Glycoglycerolipids: Any glycolipid containing at least one sugar residue linked directly to the glycerol moiety (as defined by Wiktionary)
Let me break that down for you. First off, glyco is refering to sugar, glycerol and lipids to fat. These are fat based molecules found in chloroplasts, the sub-units in plant cells that convert light to food. And as it turns out, they’re good for us!
A few studies conducted over the past several years seemed to show some impressive benefits from glycoglycerolipids. One such experiment involved treating intestinal mucosal (gut lining) injuries in rats. Glycolipid extracts had anti-oxidative and anti-inflammatory effects. There have also been studies on the anti-cancer affects of glycoglycerolipids. As reported on SFGate, a group of Japanese nutritional researchers found that these lipids slowed or blocked the proliferation of cancer cells and tumors.
So how can you get glycoglycerolipids in your diet? A great way to start is spinach, as it has a very high concentration of them. Try to eat it raw. Here are a few ways:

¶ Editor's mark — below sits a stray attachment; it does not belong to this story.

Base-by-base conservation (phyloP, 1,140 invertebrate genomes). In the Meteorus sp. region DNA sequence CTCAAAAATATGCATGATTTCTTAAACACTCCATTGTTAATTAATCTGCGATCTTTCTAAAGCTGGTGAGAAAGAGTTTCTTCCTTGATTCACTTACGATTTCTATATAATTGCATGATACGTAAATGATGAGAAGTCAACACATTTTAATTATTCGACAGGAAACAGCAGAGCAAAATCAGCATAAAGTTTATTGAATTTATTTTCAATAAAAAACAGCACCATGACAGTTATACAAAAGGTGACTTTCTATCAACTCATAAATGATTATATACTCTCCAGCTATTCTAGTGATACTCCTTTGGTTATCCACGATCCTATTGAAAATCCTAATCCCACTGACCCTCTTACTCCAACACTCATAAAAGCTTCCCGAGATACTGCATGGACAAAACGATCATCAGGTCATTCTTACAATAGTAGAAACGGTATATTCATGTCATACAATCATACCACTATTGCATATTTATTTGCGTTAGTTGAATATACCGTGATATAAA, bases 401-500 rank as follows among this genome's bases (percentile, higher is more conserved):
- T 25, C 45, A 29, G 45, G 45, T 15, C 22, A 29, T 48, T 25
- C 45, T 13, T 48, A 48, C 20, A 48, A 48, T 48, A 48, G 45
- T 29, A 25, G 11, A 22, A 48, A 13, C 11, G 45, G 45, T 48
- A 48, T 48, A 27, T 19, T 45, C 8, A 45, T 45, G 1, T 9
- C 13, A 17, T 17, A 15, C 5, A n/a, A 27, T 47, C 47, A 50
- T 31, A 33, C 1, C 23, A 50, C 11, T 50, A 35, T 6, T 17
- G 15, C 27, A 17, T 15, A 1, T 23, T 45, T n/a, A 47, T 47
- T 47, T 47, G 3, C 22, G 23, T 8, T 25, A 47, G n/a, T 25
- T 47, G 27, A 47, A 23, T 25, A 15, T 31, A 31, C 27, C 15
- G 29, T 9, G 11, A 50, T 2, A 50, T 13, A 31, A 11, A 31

- Incorporate into a salad
- Blend into a smoothie (you really can’t taste it)
- Finely chop, like you would herbs, and sprinkle over food
- Use it on sandwiches like you would lettuce
Glycolipids aren’t just contained in spinach, they are found in a variety of plant foods, so be sure to eat your fruits, and especially your veggies!
- PubMed.gov – Protective effects of glycoglycerolipids extracted from spinach on 5-fluorouracil induced intestinal mucosal injury
- PubMed.gov – Anti-cancer effect of spinach glycoglycerolipids as angiogenesis inhibitors based on the selective inhibition of DNA polymerase activity
- SFGate – The Advantages of Spinach
- WHFoods.com – Spinach
featured image credit: blue.tofu via flickr